Our machine requires a lot of maintenance, for example refilling cocoa, tea, soya powders, creamers and sugar. We also have to regularly refilling the water tank inside the machine. If we are late for refilling and the water runs out, the ice-making machine will malfunction.

    After paying for the ingredients (powders, sugar) and rental, we hardly make a profit, let alone thinking of breaking even. There were also instances of vandalism or customers throwing their cups/pouring their drinks into our machine

    The worst thing is, the company removed the computer inside the vending machine which helps to regulate the mixture of powders in the correct proportion. As a result, we cannot alter the taste or change to other types of beverages. It was a brilliant way for the company to keep making money from us via “regular maintenance”. Besides, we are also not able to sell the machine as no buyer would like to have a machine without the computer inside.

    This is really an experience where I finally realise the wisdom of “do not invest in things that you do not understand”.

    1. Thank you so much WC for your experience sharing, highly appreciated! That machine was RM57k?? I’m so surprised, I thought even the top range one is RM30k.

      Unfortunately, I have heard about vandalism being main issue in vending machine business in Malaysia. It’s sad that we’re not as civic minded as Japan 🙁

  2. Any machine business is profitable but it really depends on location and exposure of the machines.

    I invested a lot in toy claw machines early last year, but sadly wrong timing as the pandemic hit and ended up paying a lot for empty rent due to mco.

    Early this year, I cannot tahan and decided to just bail out, let the rent deposit burn and brought home all the machines.

    Currently thinking of whether to open new shop (need capital for renovation) or to just sell off my machines.

    Either way, good thing these machines and toys have *no* expiry date, still can afford to think masak2 on my next move haha

    1. Thanks Lloyd for your experience sharing! Yes it really depends on foot traffic. In the vending machine communities, I can see people berebit for good locations..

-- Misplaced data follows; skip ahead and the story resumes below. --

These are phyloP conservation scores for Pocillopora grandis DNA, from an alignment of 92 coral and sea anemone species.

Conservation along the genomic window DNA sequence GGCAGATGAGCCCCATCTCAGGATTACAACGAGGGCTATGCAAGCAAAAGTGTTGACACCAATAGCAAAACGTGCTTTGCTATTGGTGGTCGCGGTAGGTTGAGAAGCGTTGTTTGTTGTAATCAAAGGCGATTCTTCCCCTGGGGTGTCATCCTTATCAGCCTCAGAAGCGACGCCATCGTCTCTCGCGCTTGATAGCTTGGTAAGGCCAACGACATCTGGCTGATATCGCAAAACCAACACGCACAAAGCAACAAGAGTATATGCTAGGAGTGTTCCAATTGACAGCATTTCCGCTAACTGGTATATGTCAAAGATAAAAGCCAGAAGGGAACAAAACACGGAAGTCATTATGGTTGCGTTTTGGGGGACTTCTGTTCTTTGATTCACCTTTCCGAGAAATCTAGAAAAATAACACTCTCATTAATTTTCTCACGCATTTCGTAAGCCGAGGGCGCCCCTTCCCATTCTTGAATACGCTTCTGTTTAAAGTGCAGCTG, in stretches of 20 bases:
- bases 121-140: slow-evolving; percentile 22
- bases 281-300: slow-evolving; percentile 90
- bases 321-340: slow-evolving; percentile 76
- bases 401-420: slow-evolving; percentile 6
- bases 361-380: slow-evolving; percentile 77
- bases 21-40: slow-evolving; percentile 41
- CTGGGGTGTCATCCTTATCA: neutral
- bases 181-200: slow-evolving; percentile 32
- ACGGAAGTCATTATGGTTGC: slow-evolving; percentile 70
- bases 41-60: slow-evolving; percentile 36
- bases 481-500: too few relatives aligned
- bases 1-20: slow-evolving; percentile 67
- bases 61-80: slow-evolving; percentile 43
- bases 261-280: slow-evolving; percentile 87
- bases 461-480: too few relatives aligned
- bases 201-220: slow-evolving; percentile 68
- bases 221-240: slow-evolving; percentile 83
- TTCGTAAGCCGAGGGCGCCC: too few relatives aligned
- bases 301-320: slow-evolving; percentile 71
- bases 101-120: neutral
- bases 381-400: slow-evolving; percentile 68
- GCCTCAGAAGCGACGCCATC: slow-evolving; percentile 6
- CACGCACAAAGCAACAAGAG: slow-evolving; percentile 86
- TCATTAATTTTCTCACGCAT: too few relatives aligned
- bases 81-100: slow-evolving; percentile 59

Hope you’ll be able to find use for your machines in the future. I have a soft spot for them, reminds me of Japan

  3. Hey Suraya,

    I was thinking about vending machine business and I came across your article which was an eye opener, proving it is not an easy ride. But I will like to know based on your experience:

    A) How profitable is the vending machine business?. I am actually asking on return of investment (ROI).
    B) As you have said, you have a done a market research on what people are keen on buying in a vending machine. Mind sharing some info please?
    C) Based on your experience, for a rookie . Which one would you suggest, Going through a company or buying an own machine and getting a location by themselves ?.
    D) Do we need to register a company under SSM, to start this business ?. Sorry I am clueless regarding this.

    Thank you for sharing.

  4. Hye Suraiya. Your story was mind opener but I still have some doubts on the vending machine business and I hope you can share me your experience on the vending machine business. My questions are, which do you advice for a rookie, getting a vending machine by themselves and sourcing for a location or going through a company?. Second, how long did you take to cover back your initial investment (Return of investment)?. Lastly, could you give us a glimpse in what we should look at before purchasing a vending machine?.

    Your help will be much appreciated. Thank you